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Identity, boundary and schooling: perspectives on the experiences and perceptions of refugee children
journal contributionposted on 2023-07-26, 12:39 authored by Leslie Bash
In assuming ethnic/national identity as problematic, we examine its dynamic aspects in the context of refugee children and their educational experiences. While the starting point of our analysis is a deconstruction of ethnic/national identity in conventional terms of language, religion, education etc., the emerging focus is the notion of boundary. On the one hand, we look at the relevance of fluid boundaries for identity formation, while on the other hand, the experience of crossing boundaries will also be examined, particularly in the case of forced migration and displacement. Boundaries are conceptualised in the context of a continuum in which the experiences of refugee children range across school, home, locality and country. To illustrate the central arguments two case studies will be highlighted: a child refugee from Kosovo, the older of two brothers arriving in the UK about four years ago, who now attends a north London primary school; and several young minors, mainly from Kosovo, who attend a youth club in south London. Preliminary observations of the child, together with subsequent small group discussions and semi-structured interviews, serve to identify how the child relates to the various spaces in the school. The analysis of his drawings forms the main part of the argument. In the case of the youth club users, observations and conversations show how these young people construct their individual and social identities by accessing global resources in response to local interests.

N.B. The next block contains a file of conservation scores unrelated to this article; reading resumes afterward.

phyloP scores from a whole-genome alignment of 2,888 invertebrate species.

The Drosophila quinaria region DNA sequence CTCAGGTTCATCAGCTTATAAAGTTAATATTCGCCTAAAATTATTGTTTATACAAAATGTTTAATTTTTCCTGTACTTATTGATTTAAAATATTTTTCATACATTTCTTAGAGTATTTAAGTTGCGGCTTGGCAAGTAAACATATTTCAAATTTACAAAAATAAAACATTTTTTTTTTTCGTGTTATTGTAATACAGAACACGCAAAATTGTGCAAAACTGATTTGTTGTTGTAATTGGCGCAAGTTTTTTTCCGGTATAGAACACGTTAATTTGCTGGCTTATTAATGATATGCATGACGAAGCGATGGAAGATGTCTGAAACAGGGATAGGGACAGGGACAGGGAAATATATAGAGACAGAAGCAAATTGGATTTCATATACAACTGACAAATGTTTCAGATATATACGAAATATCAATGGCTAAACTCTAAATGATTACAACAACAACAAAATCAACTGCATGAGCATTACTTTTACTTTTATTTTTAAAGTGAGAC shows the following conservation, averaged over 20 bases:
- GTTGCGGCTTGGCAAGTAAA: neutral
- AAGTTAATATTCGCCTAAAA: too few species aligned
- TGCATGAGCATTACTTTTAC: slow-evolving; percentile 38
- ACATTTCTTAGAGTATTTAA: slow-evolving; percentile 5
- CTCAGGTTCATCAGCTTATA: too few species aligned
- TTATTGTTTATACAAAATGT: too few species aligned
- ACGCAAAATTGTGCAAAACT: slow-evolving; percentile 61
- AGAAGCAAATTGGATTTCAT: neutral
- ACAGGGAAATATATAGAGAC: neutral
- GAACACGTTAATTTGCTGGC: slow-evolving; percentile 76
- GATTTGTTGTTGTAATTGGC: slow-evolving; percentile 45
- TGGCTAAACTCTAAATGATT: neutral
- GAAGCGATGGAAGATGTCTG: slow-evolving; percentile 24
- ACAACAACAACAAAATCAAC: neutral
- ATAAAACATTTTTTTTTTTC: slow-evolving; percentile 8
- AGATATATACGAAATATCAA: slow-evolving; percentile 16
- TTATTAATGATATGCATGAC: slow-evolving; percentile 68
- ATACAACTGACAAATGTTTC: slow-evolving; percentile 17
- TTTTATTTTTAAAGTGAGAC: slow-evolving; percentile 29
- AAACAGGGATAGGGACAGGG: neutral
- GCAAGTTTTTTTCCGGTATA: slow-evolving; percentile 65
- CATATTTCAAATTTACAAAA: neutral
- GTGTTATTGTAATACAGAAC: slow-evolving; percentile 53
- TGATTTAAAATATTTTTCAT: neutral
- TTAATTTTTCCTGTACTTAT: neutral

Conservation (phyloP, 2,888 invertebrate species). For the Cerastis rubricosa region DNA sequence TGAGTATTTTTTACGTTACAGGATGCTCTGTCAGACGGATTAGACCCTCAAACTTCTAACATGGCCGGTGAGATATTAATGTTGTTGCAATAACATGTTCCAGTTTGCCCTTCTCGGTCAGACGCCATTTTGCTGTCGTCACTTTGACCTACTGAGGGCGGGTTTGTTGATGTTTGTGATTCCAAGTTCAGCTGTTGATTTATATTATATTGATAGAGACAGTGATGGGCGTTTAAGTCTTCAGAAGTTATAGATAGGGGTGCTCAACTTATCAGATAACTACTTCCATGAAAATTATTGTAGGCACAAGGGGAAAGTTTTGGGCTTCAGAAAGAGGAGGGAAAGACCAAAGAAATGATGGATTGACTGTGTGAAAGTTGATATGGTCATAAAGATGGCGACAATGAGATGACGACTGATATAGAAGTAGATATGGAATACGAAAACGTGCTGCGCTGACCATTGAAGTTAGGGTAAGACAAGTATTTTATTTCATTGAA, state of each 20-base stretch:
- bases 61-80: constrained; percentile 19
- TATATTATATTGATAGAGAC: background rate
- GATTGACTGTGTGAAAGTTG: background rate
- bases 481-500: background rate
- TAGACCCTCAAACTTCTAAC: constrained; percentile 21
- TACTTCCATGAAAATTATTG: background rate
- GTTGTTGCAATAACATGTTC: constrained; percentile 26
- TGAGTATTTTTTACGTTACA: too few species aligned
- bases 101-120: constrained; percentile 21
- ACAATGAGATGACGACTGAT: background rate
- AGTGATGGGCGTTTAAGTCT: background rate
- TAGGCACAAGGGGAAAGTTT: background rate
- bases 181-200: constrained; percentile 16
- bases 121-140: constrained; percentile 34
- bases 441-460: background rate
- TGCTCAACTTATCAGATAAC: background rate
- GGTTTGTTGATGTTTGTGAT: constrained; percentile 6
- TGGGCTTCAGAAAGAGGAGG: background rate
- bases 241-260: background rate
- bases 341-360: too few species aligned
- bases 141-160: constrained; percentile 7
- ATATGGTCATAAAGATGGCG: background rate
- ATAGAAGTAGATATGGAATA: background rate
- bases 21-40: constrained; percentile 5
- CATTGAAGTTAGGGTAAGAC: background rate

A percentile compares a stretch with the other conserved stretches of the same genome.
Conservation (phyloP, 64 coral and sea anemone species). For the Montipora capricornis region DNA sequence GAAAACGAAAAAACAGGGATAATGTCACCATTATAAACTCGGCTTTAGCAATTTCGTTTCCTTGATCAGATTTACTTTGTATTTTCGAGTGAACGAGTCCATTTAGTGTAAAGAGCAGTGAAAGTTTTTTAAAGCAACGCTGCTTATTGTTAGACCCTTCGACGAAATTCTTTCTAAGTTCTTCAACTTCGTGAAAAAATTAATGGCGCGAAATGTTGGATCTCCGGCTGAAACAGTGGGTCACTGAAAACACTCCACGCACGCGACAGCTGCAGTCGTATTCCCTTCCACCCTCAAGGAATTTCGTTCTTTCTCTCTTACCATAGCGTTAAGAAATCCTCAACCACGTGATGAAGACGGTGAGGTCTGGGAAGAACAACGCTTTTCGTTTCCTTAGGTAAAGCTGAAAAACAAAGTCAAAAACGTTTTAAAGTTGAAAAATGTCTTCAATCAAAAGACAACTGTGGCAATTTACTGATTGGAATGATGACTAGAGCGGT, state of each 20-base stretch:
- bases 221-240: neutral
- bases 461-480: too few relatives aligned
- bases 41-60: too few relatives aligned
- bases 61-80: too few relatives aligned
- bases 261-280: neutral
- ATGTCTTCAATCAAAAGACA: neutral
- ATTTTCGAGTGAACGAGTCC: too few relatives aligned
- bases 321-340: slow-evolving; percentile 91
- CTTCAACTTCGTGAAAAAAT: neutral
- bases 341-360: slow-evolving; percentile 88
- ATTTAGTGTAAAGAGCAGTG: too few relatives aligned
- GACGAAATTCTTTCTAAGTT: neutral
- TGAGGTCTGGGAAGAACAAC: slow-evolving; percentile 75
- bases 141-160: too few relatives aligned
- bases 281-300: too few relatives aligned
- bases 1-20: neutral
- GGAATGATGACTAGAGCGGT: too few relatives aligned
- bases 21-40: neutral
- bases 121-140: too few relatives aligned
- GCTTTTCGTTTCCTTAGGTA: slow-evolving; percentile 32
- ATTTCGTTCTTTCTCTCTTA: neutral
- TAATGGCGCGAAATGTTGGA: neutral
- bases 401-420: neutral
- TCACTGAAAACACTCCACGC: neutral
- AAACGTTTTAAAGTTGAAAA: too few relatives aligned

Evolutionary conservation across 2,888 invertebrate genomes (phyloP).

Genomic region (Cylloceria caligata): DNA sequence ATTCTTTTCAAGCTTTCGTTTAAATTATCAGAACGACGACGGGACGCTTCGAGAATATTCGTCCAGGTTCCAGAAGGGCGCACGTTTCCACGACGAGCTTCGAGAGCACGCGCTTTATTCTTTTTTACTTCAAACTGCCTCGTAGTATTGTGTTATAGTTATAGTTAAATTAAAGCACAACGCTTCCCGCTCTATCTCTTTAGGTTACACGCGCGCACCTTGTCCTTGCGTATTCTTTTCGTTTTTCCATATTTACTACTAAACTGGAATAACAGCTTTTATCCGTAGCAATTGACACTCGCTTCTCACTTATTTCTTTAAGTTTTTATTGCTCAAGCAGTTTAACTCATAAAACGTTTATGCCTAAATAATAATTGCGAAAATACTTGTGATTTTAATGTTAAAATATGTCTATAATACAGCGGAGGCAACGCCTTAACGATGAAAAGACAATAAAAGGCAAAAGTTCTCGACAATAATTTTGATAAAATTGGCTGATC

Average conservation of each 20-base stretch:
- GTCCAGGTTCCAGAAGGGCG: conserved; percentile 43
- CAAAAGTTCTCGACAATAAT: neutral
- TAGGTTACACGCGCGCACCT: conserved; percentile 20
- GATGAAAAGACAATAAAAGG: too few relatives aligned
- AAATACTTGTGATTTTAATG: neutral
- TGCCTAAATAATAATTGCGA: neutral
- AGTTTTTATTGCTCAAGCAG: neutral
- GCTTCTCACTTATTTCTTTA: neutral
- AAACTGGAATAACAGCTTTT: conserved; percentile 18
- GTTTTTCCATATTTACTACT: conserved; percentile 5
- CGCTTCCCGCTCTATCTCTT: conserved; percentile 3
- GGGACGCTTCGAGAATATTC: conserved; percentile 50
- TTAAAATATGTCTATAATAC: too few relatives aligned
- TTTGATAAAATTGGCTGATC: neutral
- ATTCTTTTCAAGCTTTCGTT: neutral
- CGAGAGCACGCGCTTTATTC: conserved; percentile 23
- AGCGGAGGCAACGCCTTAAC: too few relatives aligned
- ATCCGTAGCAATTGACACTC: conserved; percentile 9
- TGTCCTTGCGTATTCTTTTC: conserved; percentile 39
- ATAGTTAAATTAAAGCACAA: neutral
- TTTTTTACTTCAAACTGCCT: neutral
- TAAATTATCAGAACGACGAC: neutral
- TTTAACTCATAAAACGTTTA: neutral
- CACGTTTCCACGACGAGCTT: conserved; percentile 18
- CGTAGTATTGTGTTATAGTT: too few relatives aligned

Publication titleIntercultural Education
PublisherTaylor & Francis